Spring lingers in the cool Galilee. There was still enough green wheat to make freekeh worthwhile.

green wheat freekeh

Golden oats, blue chicory and lacy green fennel made colorful spots among yellow mustard flowers in the verges of the field. A breeze rustled the swaying wheat. In the distance, a grove of olive trees completed the perfect picture of a small Druze farm.

Salman Nijim Abu Heissam dragged a pitchfork full of dry thorns to a bare patch of earth, away from danger to the growing crops.

Thorns catch fire easily, make a high flame and plenty of smoke, but it burns out quickly. This is necessary to avoid burning the wheat past the point where it’s edible. It should come out of the fire only somewhat charred.

The green wheat had dried in the sun for several days. Heaping it on top of the thorns, Abu Heissam set it on fire with a cigarette lighter.

freekeh bonfire wheat

I was surprised to know that the Druze also roast green oats, just as they do wheat. “But oats yield less grain than wheat, so we plant less of them,” explained Abu Heissam.

The Druze take their wheat, whether roasted or fresh, to the mill to make – not flour, but bulgur. “Wheat is our basic food,” Abu Heissam said. “We Druze can’t exist without bulgur, and olive oil. Just as King Solomon’s throne was protected by a lion at the right and at the left, so we have bulgur and olive oil. Every Druze family stores enough olive oil and bulgur for two years.”

Make freekeh for the future

Some say that making freekeh is a way to guarantee that at least part of the crop is saved for the future. The fire drives out insects and field pests, and kills insect eggs too. The kernels’ high moisture content prevents them from burning, but the fire dries them. So they’re less likely to rot in long-term storage. According to chef and food historian Moshe Basson, this is how Joseph of the Bible kept seven year’s worth of wheat in good shape for the seven lean years to come after.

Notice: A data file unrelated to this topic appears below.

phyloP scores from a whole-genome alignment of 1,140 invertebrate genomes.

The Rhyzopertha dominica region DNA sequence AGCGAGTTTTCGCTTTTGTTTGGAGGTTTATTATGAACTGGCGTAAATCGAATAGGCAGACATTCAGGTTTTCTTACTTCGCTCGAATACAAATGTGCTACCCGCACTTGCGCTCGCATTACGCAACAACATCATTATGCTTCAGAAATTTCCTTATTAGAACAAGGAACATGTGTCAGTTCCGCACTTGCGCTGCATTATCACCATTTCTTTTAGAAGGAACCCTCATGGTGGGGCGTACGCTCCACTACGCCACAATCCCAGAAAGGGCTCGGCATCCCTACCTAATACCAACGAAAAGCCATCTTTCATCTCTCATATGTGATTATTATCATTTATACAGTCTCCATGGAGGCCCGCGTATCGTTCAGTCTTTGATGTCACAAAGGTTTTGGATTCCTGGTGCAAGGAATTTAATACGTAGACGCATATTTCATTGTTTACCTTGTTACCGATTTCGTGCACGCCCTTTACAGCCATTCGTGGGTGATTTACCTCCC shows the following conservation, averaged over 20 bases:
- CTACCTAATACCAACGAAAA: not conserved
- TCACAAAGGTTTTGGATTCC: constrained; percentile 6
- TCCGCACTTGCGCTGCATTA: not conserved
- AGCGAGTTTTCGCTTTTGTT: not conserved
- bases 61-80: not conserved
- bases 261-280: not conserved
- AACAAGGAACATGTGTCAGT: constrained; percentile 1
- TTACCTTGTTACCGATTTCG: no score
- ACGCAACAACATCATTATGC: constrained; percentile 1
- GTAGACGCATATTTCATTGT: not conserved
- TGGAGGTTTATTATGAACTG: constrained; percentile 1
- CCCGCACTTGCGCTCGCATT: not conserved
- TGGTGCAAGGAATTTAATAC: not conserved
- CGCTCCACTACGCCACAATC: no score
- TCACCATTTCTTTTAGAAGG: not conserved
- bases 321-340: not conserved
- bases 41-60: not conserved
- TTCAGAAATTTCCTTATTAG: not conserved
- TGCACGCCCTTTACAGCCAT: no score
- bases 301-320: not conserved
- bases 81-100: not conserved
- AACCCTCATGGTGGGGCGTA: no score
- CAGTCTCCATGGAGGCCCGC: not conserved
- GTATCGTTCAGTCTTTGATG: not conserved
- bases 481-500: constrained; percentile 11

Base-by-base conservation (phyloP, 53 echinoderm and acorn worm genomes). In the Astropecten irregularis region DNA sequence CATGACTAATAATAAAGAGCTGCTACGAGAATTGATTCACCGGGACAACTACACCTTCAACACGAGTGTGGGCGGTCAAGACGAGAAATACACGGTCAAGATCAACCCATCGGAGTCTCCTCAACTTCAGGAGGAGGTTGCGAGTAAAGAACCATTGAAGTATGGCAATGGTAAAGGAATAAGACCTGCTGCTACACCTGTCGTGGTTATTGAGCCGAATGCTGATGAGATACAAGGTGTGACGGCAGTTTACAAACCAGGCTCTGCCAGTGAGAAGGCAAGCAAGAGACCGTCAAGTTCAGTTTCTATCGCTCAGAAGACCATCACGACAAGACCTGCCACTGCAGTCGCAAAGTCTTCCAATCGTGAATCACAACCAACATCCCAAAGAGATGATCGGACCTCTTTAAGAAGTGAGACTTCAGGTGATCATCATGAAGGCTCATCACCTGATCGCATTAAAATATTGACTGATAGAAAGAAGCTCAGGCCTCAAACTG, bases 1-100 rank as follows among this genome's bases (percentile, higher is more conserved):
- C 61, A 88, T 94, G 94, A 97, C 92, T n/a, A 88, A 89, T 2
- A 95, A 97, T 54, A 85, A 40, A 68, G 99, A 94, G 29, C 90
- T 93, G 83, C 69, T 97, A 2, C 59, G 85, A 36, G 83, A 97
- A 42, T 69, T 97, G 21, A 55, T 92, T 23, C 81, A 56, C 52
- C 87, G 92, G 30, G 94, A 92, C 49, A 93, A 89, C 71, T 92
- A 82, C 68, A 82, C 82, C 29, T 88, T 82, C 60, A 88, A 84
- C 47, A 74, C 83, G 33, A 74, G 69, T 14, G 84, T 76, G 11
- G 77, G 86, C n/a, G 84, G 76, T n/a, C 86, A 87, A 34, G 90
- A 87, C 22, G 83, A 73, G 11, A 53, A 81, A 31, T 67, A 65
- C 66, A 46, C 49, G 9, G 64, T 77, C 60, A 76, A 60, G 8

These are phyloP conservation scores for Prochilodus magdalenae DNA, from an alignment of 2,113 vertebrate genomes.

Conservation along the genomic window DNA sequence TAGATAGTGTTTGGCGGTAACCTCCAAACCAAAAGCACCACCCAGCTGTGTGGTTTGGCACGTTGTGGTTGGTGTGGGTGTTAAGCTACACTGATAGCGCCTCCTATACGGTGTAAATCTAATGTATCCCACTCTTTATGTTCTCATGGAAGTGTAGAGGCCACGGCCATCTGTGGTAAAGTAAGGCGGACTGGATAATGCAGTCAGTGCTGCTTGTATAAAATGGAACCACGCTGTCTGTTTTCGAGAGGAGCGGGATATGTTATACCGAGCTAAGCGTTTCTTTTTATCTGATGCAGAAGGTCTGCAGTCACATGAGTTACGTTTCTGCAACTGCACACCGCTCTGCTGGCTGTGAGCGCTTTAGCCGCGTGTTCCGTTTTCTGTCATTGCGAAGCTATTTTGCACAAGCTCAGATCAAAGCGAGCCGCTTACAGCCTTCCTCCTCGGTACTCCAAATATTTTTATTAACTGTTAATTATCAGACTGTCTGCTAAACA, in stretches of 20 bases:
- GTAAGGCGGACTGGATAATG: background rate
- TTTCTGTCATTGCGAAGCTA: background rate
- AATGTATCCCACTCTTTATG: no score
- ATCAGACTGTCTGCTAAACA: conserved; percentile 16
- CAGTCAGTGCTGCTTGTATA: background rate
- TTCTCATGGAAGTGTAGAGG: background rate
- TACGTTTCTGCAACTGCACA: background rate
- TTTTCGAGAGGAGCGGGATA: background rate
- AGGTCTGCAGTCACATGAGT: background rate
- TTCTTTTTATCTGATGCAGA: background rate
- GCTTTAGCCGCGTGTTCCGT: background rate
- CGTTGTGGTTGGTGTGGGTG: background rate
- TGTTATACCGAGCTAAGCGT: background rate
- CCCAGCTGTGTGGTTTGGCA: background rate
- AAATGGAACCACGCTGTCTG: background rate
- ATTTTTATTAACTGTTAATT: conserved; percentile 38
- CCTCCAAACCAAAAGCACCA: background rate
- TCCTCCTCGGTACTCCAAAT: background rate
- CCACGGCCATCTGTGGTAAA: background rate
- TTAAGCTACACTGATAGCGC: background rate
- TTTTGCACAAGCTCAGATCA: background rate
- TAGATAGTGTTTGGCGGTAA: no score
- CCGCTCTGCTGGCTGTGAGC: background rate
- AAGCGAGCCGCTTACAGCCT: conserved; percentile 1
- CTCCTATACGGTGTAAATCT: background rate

Abu Heissam explained that this small demonstration of how to make freekeh is just a sample of the real harvest. “About a month before the wheat matures, we harvest a determined percent of our crop with the combine harvester. Then we set the green wheat in the sun to dry for several days, and it shrinks. We light our bonfire with a gas torch. It’s a big family project, with everyone out in the field.”

The freekeh fire burned down in a few minutes, leaving ashes and the charred wheat stalks.

bonfire dies down with freekehThe stalks cooled down quickly. We picked them out of the ashes with our bare hands and threw them onto a tarp.There were some stalks that had burnt through, and those we left on the ground. The good ones with future freekeh looked like this:

roasted green wheatWe carried the tarp full of roasted wheat to a field shed where a mulberry and fig sycamore tree provided leafy beauty and more shade over a water point. Abu Heissam washes his hands with his own home-made soap made from olive oil.

water point freekehIn the shade there, Abu Heissam showed us that to become freekeh the wheat gets rubbed through a series of sieves, first the finest sieve and proceeding to the ones with coarser and coarser weaves.

I was surprised again, thinking that it would be the other way around, but understood when I saw how the straw and chaff separate from the kernels as they’re rubbed on the surface of the sieves.

“Freekeh” means “rubbed.” The English word “friction” comes from the Latin fricare, but I wonder if it goes back even further, to the Arabic freekeh. It was a pleasant thing to think of.

But the work of rubbing wheat stalks onto the harsh fabric of the sieves to make freekeh isn’t easy on the hands.